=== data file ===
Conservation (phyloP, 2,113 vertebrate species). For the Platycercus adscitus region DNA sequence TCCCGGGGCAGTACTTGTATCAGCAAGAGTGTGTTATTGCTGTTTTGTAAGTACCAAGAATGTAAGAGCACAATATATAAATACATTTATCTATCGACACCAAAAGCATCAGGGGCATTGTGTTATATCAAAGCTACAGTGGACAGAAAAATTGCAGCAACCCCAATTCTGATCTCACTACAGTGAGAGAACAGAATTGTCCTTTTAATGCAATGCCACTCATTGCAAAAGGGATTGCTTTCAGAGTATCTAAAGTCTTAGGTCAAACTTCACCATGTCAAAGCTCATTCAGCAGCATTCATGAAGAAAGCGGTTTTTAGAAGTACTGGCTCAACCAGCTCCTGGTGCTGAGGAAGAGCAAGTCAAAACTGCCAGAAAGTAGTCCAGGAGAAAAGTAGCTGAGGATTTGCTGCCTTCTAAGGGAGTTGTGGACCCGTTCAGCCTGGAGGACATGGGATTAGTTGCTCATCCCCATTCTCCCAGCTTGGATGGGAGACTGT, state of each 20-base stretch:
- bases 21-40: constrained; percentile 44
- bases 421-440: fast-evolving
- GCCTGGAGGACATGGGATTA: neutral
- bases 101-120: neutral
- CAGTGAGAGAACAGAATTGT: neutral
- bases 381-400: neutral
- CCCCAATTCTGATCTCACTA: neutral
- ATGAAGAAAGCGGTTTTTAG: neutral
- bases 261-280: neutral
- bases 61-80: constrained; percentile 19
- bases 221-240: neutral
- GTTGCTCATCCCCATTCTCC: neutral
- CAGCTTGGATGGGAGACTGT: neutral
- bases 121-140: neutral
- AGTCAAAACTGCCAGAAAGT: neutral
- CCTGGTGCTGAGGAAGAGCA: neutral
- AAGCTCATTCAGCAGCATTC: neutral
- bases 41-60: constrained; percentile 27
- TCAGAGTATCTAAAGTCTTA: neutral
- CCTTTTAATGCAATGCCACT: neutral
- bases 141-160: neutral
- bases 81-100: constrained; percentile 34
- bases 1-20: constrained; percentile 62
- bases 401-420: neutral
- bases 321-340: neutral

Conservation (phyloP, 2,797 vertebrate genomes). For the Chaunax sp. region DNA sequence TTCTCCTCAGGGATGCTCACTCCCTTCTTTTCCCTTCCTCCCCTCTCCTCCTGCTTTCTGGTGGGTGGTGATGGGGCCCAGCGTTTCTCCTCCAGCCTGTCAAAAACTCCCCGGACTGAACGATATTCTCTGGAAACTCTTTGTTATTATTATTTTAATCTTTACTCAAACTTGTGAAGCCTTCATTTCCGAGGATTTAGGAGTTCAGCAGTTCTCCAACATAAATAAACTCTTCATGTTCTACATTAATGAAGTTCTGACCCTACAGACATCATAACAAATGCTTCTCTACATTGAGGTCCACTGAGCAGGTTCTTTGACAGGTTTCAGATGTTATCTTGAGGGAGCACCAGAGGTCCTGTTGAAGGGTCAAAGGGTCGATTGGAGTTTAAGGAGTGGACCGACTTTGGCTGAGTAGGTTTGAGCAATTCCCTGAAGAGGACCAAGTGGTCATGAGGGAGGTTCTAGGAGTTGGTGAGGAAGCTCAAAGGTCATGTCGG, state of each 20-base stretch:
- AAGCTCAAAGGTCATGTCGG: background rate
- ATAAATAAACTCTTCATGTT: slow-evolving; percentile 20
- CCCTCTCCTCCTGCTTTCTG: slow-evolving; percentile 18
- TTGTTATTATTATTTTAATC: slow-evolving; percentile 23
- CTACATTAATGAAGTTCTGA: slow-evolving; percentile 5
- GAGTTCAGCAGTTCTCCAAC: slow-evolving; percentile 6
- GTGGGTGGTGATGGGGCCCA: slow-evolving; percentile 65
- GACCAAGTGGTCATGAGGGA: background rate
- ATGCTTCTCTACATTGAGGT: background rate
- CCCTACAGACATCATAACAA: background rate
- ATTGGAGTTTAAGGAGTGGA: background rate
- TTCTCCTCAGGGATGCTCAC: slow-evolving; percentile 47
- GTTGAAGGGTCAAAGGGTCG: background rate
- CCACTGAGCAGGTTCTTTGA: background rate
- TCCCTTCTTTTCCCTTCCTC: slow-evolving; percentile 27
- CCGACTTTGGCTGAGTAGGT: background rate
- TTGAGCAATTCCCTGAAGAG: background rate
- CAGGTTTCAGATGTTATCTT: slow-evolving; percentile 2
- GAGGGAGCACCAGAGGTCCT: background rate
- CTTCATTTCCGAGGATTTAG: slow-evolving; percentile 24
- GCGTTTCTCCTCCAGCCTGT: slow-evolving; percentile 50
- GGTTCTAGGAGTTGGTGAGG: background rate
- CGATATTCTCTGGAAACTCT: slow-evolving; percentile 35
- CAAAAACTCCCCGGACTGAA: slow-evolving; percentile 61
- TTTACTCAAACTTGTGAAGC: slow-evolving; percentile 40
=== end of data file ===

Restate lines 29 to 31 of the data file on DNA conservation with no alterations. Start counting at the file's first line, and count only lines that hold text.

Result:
- ATAAATAAACTCTTCATGTT: slow-evolving; percentile 20
- CCCTCTCCTCCTGCTTTCTG: slow-evolving; percentile 18
- TTGTTATTATTATTTTAATC: slow-evolving; percentile 23